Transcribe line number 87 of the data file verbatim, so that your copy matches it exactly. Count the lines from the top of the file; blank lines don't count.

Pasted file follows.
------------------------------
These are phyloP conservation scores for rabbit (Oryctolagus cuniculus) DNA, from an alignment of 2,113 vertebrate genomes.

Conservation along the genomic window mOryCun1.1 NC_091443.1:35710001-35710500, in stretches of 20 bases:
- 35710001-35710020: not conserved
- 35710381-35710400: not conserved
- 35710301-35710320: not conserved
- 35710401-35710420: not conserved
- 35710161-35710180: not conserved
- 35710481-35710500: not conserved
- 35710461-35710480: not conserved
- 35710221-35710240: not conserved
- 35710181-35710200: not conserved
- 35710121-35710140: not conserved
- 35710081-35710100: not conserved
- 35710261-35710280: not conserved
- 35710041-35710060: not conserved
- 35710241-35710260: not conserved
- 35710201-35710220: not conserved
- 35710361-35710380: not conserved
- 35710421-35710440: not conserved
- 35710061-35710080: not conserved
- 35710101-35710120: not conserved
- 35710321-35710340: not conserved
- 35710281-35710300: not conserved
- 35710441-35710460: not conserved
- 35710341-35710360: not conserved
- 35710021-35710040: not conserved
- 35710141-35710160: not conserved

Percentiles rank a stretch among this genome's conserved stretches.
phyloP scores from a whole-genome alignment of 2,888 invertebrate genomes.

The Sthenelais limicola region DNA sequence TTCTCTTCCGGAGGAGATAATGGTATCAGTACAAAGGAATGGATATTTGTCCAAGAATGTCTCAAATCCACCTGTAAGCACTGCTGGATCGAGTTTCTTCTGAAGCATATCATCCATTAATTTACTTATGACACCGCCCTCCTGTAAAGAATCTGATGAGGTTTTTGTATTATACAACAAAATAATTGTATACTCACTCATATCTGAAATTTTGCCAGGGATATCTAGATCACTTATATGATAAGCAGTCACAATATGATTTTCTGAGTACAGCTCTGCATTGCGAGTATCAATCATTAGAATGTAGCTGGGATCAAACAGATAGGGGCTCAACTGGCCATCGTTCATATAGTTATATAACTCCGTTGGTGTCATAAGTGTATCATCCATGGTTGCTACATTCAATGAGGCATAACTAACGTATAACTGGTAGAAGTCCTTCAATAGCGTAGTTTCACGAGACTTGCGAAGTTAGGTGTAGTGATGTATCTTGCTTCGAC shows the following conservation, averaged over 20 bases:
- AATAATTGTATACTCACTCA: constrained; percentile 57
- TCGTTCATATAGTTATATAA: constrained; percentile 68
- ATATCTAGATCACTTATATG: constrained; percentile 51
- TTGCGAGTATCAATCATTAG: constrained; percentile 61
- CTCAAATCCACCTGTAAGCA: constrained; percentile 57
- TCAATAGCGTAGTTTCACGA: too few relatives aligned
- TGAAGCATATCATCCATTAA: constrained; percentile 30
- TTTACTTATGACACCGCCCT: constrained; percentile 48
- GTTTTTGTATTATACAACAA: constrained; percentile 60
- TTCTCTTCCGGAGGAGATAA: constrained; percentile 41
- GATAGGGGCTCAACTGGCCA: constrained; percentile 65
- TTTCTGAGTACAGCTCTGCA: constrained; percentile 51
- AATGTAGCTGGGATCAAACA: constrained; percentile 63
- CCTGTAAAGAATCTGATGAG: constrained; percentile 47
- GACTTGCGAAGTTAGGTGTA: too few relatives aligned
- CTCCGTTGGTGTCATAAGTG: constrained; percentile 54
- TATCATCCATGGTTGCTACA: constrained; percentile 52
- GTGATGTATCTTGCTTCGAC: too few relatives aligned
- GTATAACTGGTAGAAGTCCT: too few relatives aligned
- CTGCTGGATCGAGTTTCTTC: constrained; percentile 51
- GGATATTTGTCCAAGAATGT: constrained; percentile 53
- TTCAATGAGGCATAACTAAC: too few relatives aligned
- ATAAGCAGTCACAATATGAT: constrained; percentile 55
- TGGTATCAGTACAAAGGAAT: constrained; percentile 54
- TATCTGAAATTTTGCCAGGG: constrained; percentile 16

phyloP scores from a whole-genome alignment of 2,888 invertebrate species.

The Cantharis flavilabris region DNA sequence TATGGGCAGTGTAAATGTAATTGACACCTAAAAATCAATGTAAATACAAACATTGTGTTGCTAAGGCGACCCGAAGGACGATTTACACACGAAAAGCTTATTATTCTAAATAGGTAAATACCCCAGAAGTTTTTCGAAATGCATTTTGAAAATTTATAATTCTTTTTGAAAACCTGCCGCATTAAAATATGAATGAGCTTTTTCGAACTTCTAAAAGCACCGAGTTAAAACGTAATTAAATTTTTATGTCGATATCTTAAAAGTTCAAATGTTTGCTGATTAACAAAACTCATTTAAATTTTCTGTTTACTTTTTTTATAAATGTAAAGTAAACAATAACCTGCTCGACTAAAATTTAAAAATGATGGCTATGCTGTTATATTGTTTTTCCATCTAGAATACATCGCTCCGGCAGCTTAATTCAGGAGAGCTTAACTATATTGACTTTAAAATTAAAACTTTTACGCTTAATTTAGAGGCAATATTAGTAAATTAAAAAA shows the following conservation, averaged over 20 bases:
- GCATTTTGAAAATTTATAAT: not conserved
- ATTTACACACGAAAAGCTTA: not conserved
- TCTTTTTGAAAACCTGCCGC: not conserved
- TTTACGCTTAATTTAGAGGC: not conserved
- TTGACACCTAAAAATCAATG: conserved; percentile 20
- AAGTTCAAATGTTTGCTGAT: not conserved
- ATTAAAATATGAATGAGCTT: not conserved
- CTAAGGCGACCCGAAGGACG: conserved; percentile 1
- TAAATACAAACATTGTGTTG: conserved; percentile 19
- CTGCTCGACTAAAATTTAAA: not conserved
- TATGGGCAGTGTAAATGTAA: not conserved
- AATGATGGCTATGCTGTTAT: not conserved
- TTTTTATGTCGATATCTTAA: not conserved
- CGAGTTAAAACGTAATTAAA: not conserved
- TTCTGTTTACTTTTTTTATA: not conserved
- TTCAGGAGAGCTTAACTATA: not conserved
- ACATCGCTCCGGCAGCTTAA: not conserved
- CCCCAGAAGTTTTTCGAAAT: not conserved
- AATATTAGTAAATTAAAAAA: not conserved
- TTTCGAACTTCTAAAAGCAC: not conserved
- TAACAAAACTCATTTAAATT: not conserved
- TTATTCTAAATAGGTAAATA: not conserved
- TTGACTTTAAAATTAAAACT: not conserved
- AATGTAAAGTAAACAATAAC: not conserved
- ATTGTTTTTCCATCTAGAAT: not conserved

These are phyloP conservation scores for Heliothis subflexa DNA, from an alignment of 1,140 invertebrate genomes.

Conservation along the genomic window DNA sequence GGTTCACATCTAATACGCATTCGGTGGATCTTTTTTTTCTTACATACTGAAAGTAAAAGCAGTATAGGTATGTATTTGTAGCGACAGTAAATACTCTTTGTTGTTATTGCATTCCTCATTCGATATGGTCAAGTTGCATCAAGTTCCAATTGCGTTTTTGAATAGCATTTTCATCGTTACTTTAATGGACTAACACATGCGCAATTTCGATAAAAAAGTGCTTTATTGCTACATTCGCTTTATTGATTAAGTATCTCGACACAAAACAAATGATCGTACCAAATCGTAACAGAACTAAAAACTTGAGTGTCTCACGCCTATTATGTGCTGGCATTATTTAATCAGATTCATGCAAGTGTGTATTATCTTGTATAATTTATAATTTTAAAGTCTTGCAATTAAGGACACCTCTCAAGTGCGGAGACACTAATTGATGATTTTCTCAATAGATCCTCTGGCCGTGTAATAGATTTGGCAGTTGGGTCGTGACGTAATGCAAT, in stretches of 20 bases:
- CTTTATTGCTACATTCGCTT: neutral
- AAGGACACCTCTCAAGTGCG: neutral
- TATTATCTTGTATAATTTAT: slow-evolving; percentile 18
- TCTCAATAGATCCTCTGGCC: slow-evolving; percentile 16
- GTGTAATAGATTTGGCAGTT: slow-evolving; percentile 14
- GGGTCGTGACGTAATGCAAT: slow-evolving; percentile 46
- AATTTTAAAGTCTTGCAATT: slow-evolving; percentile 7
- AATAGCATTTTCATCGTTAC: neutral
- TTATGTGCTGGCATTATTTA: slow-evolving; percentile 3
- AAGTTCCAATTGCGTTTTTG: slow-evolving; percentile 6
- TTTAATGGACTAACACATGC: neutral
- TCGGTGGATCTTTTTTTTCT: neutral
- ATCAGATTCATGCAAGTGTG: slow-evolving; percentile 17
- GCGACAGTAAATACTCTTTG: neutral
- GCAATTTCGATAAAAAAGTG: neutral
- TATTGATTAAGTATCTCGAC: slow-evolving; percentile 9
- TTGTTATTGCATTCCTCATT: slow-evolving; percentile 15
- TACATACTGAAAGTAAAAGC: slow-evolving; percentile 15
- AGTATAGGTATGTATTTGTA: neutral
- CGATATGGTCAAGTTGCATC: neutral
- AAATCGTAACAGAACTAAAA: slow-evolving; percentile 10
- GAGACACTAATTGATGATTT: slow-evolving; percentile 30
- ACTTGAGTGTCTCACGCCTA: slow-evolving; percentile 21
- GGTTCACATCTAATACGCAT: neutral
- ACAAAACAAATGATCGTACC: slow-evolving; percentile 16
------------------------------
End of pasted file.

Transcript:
- TATTATCTTGTATAATTTAT: slow-evolving; percentile 18